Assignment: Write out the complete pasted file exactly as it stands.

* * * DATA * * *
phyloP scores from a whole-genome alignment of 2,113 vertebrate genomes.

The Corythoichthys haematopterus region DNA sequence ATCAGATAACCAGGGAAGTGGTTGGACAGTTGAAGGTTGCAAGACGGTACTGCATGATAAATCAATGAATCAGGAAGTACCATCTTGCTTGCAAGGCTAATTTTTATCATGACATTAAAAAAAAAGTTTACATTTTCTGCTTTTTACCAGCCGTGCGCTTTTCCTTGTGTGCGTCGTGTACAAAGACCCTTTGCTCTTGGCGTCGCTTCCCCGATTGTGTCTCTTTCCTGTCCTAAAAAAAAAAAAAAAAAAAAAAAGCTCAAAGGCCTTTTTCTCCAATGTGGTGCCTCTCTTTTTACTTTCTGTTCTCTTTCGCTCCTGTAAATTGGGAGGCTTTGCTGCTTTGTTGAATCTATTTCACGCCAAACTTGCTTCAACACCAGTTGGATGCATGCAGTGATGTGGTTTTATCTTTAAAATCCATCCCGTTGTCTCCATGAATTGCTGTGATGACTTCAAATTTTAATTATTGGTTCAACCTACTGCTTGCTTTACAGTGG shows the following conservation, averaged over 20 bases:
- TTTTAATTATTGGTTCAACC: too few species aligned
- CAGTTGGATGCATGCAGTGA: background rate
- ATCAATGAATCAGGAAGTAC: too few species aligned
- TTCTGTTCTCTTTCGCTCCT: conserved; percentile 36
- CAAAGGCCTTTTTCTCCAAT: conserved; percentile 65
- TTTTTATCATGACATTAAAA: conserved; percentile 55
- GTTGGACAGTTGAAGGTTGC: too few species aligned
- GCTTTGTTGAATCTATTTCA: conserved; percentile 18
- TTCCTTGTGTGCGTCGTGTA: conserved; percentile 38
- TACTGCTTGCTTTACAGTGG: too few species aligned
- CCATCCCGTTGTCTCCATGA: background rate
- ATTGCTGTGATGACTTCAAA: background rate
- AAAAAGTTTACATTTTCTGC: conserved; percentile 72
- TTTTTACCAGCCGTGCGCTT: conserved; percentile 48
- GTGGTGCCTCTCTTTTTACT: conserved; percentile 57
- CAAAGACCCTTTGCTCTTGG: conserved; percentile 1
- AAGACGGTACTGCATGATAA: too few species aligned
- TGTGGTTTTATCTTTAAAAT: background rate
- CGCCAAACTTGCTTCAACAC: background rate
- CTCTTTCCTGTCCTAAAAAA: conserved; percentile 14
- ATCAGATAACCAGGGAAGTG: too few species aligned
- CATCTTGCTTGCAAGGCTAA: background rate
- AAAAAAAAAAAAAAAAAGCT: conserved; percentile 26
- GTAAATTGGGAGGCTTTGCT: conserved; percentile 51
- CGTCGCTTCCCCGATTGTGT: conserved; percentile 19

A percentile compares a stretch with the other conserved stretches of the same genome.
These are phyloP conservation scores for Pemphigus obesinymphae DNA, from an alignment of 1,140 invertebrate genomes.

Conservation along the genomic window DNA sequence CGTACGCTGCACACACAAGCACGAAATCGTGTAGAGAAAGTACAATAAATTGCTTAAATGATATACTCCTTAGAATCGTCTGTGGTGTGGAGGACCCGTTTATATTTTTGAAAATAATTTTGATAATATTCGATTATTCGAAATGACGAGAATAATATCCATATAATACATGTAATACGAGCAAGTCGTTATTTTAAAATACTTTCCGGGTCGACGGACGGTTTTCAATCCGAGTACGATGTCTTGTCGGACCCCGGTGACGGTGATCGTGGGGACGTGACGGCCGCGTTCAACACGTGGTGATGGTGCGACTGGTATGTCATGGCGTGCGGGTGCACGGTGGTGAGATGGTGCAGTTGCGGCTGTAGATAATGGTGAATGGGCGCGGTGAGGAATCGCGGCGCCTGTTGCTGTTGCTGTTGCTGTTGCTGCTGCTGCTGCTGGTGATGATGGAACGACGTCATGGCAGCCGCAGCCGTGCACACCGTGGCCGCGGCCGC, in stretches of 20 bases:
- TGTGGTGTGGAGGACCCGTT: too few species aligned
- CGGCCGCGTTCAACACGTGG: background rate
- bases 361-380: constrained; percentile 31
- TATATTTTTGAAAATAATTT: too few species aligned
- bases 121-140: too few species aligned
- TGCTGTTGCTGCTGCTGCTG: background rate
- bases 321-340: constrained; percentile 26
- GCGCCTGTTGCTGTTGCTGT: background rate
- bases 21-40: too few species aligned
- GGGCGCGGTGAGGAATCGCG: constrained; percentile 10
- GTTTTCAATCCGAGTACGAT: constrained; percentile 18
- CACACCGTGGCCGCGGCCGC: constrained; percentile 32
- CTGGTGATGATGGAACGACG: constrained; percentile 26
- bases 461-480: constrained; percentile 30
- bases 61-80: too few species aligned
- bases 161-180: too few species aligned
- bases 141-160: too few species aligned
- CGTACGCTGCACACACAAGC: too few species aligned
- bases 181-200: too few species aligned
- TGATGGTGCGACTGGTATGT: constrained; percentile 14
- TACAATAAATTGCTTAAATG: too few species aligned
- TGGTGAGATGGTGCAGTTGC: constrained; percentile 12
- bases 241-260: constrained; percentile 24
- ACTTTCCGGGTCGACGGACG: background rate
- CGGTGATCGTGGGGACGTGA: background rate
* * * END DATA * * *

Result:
phyloP scores from a whole-genome alignment of 2,113 vertebrate genomes.

The Corythoichthys haematopterus region DNA sequence ATCAGATAACCAGGGAAGTGGTTGGACAGTTGAAGGTTGCAAGACGGTACTGCATGATAAATCAATGAATCAGGAAGTACCATCTTGCTTGCAAGGCTAATTTTTATCATGACATTAAAAAAAAAGTTTACATTTTCTGCTTTTTACCAGCCGTGCGCTTTTCCTTGTGTGCGTCGTGTACAAAGACCCTTTGCTCTTGGCGTCGCTTCCCCGATTGTGTCTCTTTCCTGTCCTAAAAAAAAAAAAAAAAAAAAAAAGCTCAAAGGCCTTTTTCTCCAATGTGGTGCCTCTCTTTTTACTTTCTGTTCTCTTTCGCTCCTGTAAATTGGGAGGCTTTGCTGCTTTGTTGAATCTATTTCACGCCAAACTTGCTTCAACACCAGTTGGATGCATGCAGTGATGTGGTTTTATCTTTAAAATCCATCCCGTTGTCTCCATGAATTGCTGTGATGACTTCAAATTTTAATTATTGGTTCAACCTACTGCTTGCTTTACAGTGG shows the following conservation, averaged over 20 bases:
- TTTTAATTATTGGTTCAACC: too few species aligned
- CAGTTGGATGCATGCAGTGA: background rate
- ATCAATGAATCAGGAAGTAC: too few species aligned
- TTCTGTTCTCTTTCGCTCCT: conserved; percentile 36
- CAAAGGCCTTTTTCTCCAAT: conserved; percentile 65
- TTTTTATCATGACATTAAAA: conserved; percentile 55
- GTTGGACAGTTGAAGGTTGC: too few species aligned
- GCTTTGTTGAATCTATTTCA: conserved; percentile 18
- TTCCTTGTGTGCGTCGTGTA: conserved; percentile 38
- TACTGCTTGCTTTACAGTGG: too few species aligned
- CCATCCCGTTGTCTCCATGA: background rate
- ATTGCTGTGATGACTTCAAA: background rate
- AAAAAGTTTACATTTTCTGC: conserved; percentile 72
- TTTTTACCAGCCGTGCGCTT: conserved; percentile 48
- GTGGTGCCTCTCTTTTTACT: conserved; percentile 57
- CAAAGACCCTTTGCTCTTGG: conserved; percentile 1
- AAGACGGTACTGCATGATAA: too few species aligned
- TGTGGTTTTATCTTTAAAAT: background rate
- CGCCAAACTTGCTTCAACAC: background rate
- CTCTTTCCTGTCCTAAAAAA: conserved; percentile 14
- ATCAGATAACCAGGGAAGTG: too few species aligned
- CATCTTGCTTGCAAGGCTAA: background rate
- AAAAAAAAAAAAAAAAAGCT: conserved; percentile 26
- GTAAATTGGGAGGCTTTGCT: conserved; percentile 51
- CGTCGCTTCCCCGATTGTGT: conserved; percentile 19

A percentile compares a stretch with the other conserved stretches of the same genome.
These are phyloP conservation scores for Pemphigus obesinymphae DNA, from an alignment of 1,140 invertebrate genomes.

Conservation along the genomic window DNA sequence CGTACGCTGCACACACAAGCACGAAATCGTGTAGAGAAAGTACAATAAATTGCTTAAATGATATACTCCTTAGAATCGTCTGTGGTGTGGAGGACCCGTTTATATTTTTGAAAATAATTTTGATAATATTCGATTATTCGAAATGACGAGAATAATATCCATATAATACATGTAATACGAGCAAGTCGTTATTTTAAAATACTTTCCGGGTCGACGGACGGTTTTCAATCCGAGTACGATGTCTTGTCGGACCCCGGTGACGGTGATCGTGGGGACGTGACGGCCGCGTTCAACACGTGGTGATGGTGCGACTGGTATGTCATGGCGTGCGGGTGCACGGTGGTGAGATGGTGCAGTTGCGGCTGTAGATAATGGTGAATGGGCGCGGTGAGGAATCGCGGCGCCTGTTGCTGTTGCTGTTGCTGTTGCTGCTGCTGCTGCTGGTGATGATGGAACGACGTCATGGCAGCCGCAGCCGTGCACACCGTGGCCGCGGCCGC, in stretches of 20 bases:
- TGTGGTGTGGAGGACCCGTT: too few species aligned
- CGGCCGCGTTCAACACGTGG: background rate
- bases 361-380: constrained; percentile 31
- TATATTTTTGAAAATAATTT: too few species aligned
- bases 121-140: too few species aligned
- TGCTGTTGCTGCTGCTGCTG: background rate
- bases 321-340: constrained; percentile 26
- GCGCCTGTTGCTGTTGCTGT: background rate
- bases 21-40: too few species aligned
- GGGCGCGGTGAGGAATCGCG: constrained; percentile 10
- GTTTTCAATCCGAGTACGAT: constrained; percentile 18
- CACACCGTGGCCGCGGCCGC: constrained; percentile 32
- CTGGTGATGATGGAACGACG: constrained; percentile 26
- bases 461-480: constrained; percentile 30
- bases 61-80: too few species aligned
- bases 161-180: too few species aligned
- bases 141-160: too few species aligned
- CGTACGCTGCACACACAAGC: too few species aligned
- bases 181-200: too few species aligned
- TGATGGTGCGACTGGTATGT: constrained; percentile 14
- TACAATAAATTGCTTAAATG: too few species aligned
- TGGTGAGATGGTGCAGTTGC: constrained; percentile 12
- bases 241-260: constrained; percentile 24
- ACTTTCCGGGTCGACGGACG: background rate
- CGGTGATCGTGGGGACGTGA: background rate